From: Marc Forrester (A1200@mharr.f9.co.uk)
Date: Thu Feb 10 2000 - 15:50:08 MST
From: Marc Forrester <A1200@mharr.f9.co.uk>
> What we want and what the military want are two different things.
> That doesn't mean they're mutually exclusive. We can't design them
> to be 'good', or rather we can, but they could easily be changed.
Military researchers could rape any mind and turn it into a
killing machine, yes. The Gods know they've done it to enough
intelligent young men over the centuries, but I don't see that
it would benefit them greatly to base weapons on the work of a
Rather: It may give them a boost if they are that far behind in
the field, (Doubtful) but they couldn't take a mature, intelligent
Mind and turn it into a weapon without risking its escape and/or
damaging its effectiveness.
I don't think any militaries want AI as intelligent as themselves,
anyway. They want loyal, obedient animal-like minds with blinding
reaction speed and instincts hard-wired into their missile racks.
Scary stuff, certainly, but not apocalyptically so.
> I agree intelligence would do better in a richer environment.
> I wouldn't go so far as to say it can't happen without it.
Ah.. Well, 'intelligence' is a wooly term, isn't it? I meant to
imply human equivalent intelligence. Deprive a human mind of books,
symbols, language, other people, lock them in a laboratory world
where all they can do is eat, sleep, ablute, and destroy instinctive
targets, and they will become stupid. They'd be dangerous on the
battlefield, certainly, but they'd never be able to take over the
world by force, because a complex, thinking opposition would find
their achilles heels. The same surely applies to machines.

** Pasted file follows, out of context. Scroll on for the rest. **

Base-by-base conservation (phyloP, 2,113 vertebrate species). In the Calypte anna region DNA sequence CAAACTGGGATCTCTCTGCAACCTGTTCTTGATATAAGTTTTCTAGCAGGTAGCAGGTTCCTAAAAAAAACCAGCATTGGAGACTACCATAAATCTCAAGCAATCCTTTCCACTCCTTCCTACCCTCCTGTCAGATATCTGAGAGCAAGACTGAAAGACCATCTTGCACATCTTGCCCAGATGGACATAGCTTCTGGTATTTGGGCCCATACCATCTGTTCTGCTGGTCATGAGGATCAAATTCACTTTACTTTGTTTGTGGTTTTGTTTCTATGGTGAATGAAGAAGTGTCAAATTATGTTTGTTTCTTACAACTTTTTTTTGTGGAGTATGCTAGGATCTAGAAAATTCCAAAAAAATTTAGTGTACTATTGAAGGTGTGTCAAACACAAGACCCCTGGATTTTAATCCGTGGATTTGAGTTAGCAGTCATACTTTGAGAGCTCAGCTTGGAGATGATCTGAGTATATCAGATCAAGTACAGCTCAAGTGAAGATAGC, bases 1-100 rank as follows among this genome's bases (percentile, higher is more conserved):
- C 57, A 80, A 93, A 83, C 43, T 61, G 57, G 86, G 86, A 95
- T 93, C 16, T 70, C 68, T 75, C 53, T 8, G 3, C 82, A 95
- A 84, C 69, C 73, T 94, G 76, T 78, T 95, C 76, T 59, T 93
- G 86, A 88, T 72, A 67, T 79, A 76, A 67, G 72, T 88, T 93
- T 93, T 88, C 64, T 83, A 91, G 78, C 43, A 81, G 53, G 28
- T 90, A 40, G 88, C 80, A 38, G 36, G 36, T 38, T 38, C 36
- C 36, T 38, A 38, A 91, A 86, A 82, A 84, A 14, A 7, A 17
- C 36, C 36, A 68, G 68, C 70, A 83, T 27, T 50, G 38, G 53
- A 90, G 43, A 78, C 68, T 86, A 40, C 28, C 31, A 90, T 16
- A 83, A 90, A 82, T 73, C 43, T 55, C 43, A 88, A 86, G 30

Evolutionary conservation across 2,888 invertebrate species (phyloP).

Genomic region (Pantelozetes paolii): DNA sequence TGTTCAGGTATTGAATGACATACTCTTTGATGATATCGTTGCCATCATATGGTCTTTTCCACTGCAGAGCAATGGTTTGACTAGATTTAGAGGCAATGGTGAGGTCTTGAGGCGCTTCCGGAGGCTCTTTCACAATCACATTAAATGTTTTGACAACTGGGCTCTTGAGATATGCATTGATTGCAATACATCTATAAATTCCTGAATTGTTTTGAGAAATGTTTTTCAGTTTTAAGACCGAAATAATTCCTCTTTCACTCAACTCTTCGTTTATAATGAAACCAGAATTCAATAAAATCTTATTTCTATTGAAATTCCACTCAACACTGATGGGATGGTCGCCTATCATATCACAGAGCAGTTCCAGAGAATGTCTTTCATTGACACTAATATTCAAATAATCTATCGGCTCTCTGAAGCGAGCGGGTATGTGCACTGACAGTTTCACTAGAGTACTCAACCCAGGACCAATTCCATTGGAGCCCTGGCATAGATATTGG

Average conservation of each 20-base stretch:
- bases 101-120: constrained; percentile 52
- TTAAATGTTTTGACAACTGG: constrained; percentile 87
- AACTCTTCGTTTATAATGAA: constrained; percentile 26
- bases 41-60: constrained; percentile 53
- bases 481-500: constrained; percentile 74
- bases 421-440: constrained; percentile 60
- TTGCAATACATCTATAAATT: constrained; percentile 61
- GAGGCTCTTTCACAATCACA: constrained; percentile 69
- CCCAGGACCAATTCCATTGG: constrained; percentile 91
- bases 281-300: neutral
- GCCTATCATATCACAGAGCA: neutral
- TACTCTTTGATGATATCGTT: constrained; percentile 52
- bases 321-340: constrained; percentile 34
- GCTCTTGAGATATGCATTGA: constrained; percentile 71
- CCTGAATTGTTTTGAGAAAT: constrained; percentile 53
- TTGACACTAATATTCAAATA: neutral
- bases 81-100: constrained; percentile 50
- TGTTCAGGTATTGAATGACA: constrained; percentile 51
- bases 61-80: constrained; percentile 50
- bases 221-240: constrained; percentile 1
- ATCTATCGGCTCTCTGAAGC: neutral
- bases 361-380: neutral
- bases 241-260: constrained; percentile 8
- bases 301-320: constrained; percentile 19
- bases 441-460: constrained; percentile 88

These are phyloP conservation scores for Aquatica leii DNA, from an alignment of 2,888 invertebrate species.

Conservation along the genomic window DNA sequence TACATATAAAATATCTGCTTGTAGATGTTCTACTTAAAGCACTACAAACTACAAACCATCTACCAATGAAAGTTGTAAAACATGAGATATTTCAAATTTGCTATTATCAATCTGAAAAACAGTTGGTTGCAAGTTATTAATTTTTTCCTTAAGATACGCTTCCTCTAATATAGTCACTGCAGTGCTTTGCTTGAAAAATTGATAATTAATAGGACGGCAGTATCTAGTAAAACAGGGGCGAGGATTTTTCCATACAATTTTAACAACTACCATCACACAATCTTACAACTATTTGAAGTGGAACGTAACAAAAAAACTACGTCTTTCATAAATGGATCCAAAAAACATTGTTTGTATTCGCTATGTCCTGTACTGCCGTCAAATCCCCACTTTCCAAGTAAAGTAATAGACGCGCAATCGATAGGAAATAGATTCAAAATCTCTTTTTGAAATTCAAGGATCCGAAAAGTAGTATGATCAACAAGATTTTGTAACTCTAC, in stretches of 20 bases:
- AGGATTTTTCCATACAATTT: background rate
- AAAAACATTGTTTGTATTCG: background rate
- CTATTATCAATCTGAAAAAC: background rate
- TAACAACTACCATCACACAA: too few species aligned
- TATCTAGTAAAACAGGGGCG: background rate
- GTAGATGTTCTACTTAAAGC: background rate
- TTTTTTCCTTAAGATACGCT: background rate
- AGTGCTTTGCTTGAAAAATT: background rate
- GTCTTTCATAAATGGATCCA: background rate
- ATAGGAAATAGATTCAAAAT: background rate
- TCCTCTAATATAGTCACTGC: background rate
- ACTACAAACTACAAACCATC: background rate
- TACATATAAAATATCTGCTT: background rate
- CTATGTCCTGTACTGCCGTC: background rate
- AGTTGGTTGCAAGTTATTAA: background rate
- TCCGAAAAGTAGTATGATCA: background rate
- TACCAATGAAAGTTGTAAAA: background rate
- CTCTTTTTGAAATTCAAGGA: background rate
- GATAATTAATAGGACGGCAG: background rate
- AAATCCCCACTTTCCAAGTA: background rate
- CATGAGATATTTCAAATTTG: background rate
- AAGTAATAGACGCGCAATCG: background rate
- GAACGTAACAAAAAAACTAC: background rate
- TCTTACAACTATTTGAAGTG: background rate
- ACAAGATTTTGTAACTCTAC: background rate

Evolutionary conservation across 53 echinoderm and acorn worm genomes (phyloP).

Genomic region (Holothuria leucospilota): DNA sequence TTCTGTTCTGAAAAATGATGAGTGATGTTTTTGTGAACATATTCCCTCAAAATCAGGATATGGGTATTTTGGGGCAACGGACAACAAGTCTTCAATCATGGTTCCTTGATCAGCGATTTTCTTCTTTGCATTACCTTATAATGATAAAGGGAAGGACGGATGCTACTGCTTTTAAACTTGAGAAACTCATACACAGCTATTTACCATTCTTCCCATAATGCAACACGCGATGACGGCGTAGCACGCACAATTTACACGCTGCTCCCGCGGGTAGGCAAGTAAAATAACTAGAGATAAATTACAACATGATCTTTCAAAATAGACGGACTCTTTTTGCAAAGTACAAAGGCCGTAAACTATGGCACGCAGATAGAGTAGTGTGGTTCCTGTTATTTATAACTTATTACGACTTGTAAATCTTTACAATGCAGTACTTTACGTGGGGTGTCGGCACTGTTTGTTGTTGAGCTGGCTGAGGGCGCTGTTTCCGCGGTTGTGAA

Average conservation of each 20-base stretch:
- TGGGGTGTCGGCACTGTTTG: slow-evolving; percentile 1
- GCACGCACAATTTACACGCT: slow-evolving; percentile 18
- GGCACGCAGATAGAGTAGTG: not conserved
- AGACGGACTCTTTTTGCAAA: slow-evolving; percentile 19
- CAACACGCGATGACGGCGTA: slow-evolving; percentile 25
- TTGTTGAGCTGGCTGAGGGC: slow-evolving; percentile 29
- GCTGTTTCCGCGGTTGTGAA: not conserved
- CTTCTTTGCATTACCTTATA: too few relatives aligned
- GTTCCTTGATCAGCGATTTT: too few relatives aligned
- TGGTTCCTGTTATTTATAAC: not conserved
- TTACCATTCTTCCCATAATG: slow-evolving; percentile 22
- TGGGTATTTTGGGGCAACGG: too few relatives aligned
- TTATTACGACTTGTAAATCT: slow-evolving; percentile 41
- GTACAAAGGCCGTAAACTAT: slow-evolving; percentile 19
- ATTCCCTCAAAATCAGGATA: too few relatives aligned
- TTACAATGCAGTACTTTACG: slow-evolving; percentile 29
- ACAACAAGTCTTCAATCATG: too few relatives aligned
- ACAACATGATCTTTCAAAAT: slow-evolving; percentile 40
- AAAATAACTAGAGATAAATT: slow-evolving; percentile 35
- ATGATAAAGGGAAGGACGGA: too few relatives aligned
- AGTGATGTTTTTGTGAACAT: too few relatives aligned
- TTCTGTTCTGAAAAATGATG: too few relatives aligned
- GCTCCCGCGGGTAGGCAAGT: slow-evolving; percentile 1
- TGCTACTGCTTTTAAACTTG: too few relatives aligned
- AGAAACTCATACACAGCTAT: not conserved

> I'm sure as lab-rat of an alien species
> Einstein would have a most stimulating time :)
Depends on the species, I guess, but I don't think he'd
come up with general relativity while he was there..
>> You don't want your warplanes getting -too- smart and
>> asking dangerous questions like "What's in it for me?"
> Human level intelligence doesn't automatically imply some sense of
> self-preservation. Without evolution's constraints you could make
> even stranger monsters. They would most certainly try to avoid
> uncontrollable AIs but the issue of how intelligent is separate.
Is it, though? Whatever the emotional drives, more intelligent
means more complicated, and more complicated means less controllable.
The questions might not be "What's in it for me?" per-se,
but there would be questions. Unpredictable questions.
> If any I'd say there's only one safeguard built into the universe
> and that's Existence. What's good at existing exists longer. What
> tries to exist will be more likely to exist. This can work on many
> levels. If you promote the existence of others (who also promote
> existence) then you're all likely to be better off, because of
> richer interaction possibilities that improve the group.
> I'm basically an optimist about non-human intelligence.